I was supposed to arrive in Washington for the OMG technical meeting on Sunday (yesterday). But we had near-record snowfall in Eastern Canada this past weekend (52 cm in Ottawa), which wreaked havoc on airline flights. My original flight, scheduled to leave Ottawa on Sunday at noon was, of course, canceled. After an hour and a half on the phone, I was able to secure a seat on the 9:00 a.m. flight Monday morning. Naturally, that flight was late departing because of gate mismanagement, so when I arrived in Toronto, I really had to hustle to make it to the luggage claim area and through customs to get to my connecting gate for my departure time of 11:25 a.m.. I arrived with 15 minutes to spare, which turned out to be 45 minutes because, of course, there was a “maintenance item” that needed to be addressed. So, I waited in line to board the plane only to find out that Air Canada, in its infinite wisdom, had decided that since my flight from Ottawa was late arriving there was no way I could possibly have made the connection, so they gave my seat to someone else and re-booked me on a later flight… nine hours and twenty five minutes later, to be exact. I was offered the opportunity to try for a stand-by seat on the 3:55 p.m. flight, but was told that the chances were slim since most flights were full due to the cancellations over the weekend. I had to do a podcast interview at 3:00 p.m., though, so I decided to shoot for the 6:00 p.m. flight instead (can you see where this is going?). As luck would have it, I made it onto the 6:00 p.m. flight, only to be the “random” passenger selected for the extra security search half way to the plane (apparently flights to Washington require extra security precautions – go figure). I finally arrived in Washington, but, you guessed it, my luggage didn’t. So, here I sit in the hotel room waiting for a call from the concierge to tell me that my clothing has arrived. If it doesn’t, it’s going to be an (even more) interesting week…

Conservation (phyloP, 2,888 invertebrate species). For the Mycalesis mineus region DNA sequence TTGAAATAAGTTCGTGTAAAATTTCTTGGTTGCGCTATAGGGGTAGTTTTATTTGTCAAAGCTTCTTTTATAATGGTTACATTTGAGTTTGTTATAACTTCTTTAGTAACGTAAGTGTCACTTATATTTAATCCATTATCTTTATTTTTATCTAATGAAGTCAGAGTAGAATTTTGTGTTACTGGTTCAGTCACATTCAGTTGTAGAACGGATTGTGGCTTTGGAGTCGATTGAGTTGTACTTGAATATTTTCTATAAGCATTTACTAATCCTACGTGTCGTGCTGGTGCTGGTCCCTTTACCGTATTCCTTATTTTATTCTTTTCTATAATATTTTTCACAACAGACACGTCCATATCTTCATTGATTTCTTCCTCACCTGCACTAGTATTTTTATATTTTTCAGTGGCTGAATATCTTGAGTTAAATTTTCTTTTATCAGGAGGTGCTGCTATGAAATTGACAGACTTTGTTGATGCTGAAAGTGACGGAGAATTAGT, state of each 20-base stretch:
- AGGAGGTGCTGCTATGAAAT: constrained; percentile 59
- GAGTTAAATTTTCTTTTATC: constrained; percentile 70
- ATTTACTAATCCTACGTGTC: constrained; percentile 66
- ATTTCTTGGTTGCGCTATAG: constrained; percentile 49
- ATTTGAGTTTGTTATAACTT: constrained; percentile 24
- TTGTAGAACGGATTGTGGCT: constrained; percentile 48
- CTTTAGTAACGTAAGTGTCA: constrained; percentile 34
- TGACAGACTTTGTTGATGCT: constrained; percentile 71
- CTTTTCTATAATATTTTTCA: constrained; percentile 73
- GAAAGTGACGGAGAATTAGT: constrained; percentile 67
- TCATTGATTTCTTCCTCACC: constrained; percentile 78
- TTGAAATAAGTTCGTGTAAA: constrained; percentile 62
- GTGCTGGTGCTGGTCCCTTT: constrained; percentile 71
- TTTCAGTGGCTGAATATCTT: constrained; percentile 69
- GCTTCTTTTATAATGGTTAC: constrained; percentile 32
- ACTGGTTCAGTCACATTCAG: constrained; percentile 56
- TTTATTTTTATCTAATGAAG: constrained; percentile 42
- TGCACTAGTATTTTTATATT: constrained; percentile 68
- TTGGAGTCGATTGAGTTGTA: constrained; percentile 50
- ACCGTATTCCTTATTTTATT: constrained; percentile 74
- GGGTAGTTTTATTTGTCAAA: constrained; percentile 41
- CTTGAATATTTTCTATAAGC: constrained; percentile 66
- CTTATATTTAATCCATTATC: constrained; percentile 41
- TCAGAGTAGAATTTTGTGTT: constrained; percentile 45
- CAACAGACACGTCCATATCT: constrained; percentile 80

3 comments:

Curtis said...

Having a MacBook Air might have caused you just as much pain.

http://www.macnn.com/articles/08/03/10/macbook.air.confusing/

Kenn Hussey said...

I assume you meant to reference this? Given my experiences of late, I think I'd still probably be better off with a MacBook Air, because chances are my flight will either be late or I'll have been bumped to a later one. ;)

Nick said...

If it makes you feel any better, I get to bring TWO Thinkpads to EclipseCON this year. One for work and one as a build/test/publish/mysql/apache/lighttpd server, for use in my tutorial. Here's hoping the false-sense-of-security personnel won't think the T40 is too old/ black/ chunky/ heavy to be a real laptop.